Boris Johnson and the United Kingdom reach out to Hong Kong. If China continues to want to impose its national security law on the territory, millions of residents of the former British colony could then be offered passports and possible access to citizenship. “Many people in Hong Kong fear that their way of life – which China is committed to maintaining – will be threatened” by this law, wrote Boris Johnson in an article for the Times of London and the South China Morning Post. “If China goes ahead and justifies these fears, Britain cannot, in conscience, shrug its shoulders and move on; on the contrary, we will honor our obligations and provide an alternative, ”assured Boris Johnson.
Some 350,000 people in Hong Kong currently hold the “British overseas passport,” which provides visa-free access to Britain for stays of up to six months, said Boris Johnson. An additional 2.5 million people would be eligible to apply for this document, which was issued to residents of the former British colony when it was returned to China in 1997.
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Law at the heart of debates
Adopted by the Chinese People’s National Assembly (PNA) but not finalized, the law on national security provides for punishing separatist, “terrorist” activities, subversion, or even foreign interference in the Chinese autonomous territory. Decided by Beijing after a wave of protests for freedoms in Hong Kong, the law has provoked international outcry and renewed unrest in this autonomous territory in southern China. Opponents of Beijing’s influence in the territory say the measure paves the way for an unprecedented regression of freedoms in the financial metropolis of 7 million inhabitants. However, Beijing made a commitment during the retrocession to guarantee Hong Kong a large autonomy and freedoms according to the principle “one country, two systems”.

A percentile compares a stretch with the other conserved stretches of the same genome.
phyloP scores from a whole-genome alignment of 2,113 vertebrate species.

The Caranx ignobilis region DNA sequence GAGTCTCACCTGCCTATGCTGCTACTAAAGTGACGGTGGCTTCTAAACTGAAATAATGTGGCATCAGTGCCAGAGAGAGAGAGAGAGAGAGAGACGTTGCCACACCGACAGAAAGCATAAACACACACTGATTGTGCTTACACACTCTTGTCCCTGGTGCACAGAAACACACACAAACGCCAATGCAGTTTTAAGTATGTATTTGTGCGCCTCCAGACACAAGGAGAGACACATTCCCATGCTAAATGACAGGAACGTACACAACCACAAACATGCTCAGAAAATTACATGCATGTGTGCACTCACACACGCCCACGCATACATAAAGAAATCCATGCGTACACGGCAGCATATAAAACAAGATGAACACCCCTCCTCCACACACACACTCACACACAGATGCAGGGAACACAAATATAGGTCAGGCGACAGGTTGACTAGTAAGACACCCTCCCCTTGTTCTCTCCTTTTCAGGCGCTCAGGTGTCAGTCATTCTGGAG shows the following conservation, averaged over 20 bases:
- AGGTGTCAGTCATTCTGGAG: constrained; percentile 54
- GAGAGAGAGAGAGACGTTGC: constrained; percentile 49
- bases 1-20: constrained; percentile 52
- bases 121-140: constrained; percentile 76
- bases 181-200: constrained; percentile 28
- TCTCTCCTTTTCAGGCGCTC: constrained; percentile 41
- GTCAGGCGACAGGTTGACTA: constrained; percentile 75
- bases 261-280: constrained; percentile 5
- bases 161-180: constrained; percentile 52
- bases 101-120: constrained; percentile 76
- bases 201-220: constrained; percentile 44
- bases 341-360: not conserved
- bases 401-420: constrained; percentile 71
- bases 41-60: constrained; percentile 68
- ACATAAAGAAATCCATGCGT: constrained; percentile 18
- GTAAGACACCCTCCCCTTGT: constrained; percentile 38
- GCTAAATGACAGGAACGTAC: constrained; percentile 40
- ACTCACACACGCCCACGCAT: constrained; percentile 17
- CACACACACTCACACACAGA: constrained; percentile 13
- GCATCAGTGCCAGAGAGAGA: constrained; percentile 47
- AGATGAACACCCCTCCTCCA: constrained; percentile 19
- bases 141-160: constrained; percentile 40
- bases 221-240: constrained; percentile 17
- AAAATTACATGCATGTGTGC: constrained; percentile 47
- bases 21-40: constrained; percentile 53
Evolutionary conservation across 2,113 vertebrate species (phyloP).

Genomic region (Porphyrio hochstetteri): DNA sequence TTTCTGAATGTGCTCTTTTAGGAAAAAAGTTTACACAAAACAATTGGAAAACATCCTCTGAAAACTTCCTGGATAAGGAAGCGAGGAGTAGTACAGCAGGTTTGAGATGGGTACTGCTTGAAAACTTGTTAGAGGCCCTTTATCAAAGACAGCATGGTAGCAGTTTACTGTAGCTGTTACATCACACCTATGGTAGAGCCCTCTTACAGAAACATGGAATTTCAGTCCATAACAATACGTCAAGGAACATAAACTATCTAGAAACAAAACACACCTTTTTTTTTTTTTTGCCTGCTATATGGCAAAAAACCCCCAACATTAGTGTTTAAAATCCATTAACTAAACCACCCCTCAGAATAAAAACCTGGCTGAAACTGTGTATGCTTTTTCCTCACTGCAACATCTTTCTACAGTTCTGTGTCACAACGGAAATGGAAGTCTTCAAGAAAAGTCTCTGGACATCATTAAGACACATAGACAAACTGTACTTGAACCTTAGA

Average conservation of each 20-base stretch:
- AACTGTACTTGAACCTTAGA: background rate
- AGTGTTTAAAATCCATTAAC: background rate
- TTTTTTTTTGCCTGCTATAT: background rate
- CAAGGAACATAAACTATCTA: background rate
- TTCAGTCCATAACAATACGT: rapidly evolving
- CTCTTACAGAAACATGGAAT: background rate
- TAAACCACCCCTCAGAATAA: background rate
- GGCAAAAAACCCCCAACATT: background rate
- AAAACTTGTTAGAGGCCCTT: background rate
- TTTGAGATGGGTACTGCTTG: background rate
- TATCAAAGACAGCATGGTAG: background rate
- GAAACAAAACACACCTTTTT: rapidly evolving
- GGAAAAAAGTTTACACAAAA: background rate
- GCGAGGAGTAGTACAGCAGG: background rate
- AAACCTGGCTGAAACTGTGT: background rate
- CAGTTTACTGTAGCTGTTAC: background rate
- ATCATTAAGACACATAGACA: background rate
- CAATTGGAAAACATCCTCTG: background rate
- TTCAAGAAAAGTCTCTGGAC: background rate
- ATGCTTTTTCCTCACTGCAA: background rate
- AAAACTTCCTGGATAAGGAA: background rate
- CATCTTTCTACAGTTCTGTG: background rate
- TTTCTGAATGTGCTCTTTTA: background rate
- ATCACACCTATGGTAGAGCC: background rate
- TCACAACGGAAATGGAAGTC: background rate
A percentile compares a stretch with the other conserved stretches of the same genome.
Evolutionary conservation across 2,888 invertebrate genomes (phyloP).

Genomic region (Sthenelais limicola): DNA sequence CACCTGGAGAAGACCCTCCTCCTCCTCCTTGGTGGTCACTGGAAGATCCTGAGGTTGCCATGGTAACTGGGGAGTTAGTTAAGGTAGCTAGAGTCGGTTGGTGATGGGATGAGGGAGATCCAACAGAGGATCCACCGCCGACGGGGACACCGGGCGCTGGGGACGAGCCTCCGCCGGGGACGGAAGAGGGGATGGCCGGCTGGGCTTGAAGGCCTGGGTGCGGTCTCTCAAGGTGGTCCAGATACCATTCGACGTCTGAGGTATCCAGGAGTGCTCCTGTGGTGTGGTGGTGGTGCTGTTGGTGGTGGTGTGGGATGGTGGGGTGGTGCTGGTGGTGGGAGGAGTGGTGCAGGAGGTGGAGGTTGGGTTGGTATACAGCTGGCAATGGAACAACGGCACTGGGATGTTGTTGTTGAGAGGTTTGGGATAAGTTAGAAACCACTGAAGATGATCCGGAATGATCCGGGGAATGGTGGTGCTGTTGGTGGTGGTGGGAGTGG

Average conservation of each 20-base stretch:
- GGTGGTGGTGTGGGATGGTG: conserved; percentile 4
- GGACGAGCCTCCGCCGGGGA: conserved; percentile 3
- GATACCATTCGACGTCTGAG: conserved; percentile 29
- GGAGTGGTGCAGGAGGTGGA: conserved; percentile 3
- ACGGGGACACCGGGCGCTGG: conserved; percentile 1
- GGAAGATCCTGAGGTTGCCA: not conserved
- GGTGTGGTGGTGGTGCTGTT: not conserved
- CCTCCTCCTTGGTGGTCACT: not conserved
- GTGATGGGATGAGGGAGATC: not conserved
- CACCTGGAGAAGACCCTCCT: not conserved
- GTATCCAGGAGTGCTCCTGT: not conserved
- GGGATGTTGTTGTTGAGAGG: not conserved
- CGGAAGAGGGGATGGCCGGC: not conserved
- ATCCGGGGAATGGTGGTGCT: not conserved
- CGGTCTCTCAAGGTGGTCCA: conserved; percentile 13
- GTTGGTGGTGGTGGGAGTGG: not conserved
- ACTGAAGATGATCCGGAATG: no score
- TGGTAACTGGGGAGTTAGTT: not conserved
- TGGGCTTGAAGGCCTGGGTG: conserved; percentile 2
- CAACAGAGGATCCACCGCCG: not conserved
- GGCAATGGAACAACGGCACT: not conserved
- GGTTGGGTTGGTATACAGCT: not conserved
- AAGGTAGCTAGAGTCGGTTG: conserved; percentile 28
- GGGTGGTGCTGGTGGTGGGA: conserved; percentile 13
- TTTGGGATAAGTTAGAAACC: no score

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“If China imposes its national security law, the British government will amend its immigration laws and allow any holder of these passports residing in Hong Kong to come to the United Kingdom for a renewable period of 12 months and to obtain other rights, including the right to work, which would put them on the path to citizenship, ”wrote Boris Johnson. The imposition of the security law in Hong Kong “would restrict his freedoms and substantially reduce his autonomy,” said the British Prime Minister. “Britain would have no choice but to maintain its deep ties of history and friendship with the people of Hong Kong,” he said.
Boris Johnson defends “one country, two systems”
London had previously discussed plans to grant additional rights to Hong Kong holders of a “British overseas passport”, joining international protests against the security law. British Foreign Minister Dominic Raab urged Beijing to back down on Tuesday. “There is still time for China to reflect, to move away from the precipice and to respect Hong Kong’s autonomy and its own obligations as well as its international obligations,” said Dominic Raab before the Parliament.
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But Boris Johnson’s personal intervention significantly increased London’s pressure on Beijing. He also called on China not to apply the law. “I hope we don’t get there,” he wrote. “Britain is not trying to hinder the rise of China” in the concert of nations, he said. “Britain only wants Hong Kong to prosper under” one country, two systems “,” he said. “I hope China wants the same thing. Let’s work together to make it happen. “